تنوع متقابل در الگوهای گرماسنجی حیوانات و رفتارهای گرمازدایی در یک بیابان نیمروز
|کد مقاله||سال انتشار||تعداد صفحات مقاله انگلیسی||ترجمه فارسی|
|144567||2018||36 صفحه PDF||سفارش دهید|
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Publisher : Elsevier - Science Direct (الزویر - ساینس دایرکت)
Journal : Physiology & Behavior, Volume 188, 1 May 2018, Pages 311-323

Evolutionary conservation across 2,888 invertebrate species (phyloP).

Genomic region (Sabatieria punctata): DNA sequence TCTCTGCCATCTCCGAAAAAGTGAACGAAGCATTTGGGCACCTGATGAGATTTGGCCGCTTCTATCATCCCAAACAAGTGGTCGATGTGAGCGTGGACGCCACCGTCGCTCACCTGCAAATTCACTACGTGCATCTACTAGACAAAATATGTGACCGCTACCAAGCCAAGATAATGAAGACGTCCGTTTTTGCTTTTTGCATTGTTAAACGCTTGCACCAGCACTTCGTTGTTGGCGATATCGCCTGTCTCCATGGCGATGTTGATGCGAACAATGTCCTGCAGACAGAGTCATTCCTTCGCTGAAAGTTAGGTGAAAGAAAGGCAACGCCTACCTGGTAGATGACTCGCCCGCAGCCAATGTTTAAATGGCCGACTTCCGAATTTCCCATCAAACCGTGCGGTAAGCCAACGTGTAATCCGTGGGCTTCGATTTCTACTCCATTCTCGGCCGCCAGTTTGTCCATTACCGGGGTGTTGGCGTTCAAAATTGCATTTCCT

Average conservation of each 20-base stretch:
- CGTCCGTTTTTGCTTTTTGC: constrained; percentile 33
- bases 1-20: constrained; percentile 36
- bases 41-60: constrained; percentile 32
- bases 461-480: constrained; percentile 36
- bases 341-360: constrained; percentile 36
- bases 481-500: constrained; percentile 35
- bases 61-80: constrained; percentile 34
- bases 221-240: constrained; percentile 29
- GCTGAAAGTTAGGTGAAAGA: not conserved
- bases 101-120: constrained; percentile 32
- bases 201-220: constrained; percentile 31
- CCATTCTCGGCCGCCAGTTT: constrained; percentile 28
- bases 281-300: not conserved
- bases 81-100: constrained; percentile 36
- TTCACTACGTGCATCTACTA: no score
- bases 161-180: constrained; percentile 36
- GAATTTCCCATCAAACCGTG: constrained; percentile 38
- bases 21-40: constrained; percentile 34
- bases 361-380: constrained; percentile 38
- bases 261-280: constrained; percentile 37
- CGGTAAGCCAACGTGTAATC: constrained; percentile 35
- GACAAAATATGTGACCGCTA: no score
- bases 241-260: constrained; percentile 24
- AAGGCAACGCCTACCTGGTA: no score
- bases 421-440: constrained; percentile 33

Deserts are physiologically challenging environments for birds, with scarce, unpredictable water resources combined with air temperatures (Tair) regularly exceeding avian body temperature (Tb). For arid-zone birds, mismatches between water supply and demand are a constant threat, yet interspecific variation in trade-offs between hyperthermia avoidance and dehydration avoidance remain poorly understood, particularly for free-ranging individuals. We examined behavioural and physiological responses to high Tair in nine species representing three orders that vary substantially in their heat dissipation thresholds, specifically pant50, the Tair at which panting behaviour is present in 50% of observations. Birds housed during mid-summer in large free-flight aviaries in the Kalahari Desert each received a surgically-implanted Tb logger, and we quantified shade-seeking, activity and panting behaviours to examine relationships between species-specific pant50 and Tb regulation. Overall, species setpoint Tb values were higher (range: 41.4â¯Â±â¯0.5â¯Â°C to 43.1â¯Â±â¯0.4â¯Â°C) than expected with maximum Tb values of 43.4â45.5â¯Â°C. Interspecific variation in Tb patterns at high Tair was substantial, with Tb increasing with Tair in most species, whereas in others no pattern or a negative relationship between Tb and Tair was evident. Most species avoided prolonged hyperthermia, with reductions in activity and increased shade-seeking evidently adequate to manage heat load without resorting to hyperthermia in in several of our study species. Access to drinking water and food resources in captivity may have affected Tb patterns. Our data reveal that thermoregulation varies substantially among species, and suggest that free-ranging birds in hot, arid environments may maintain higher Tb than currently thought.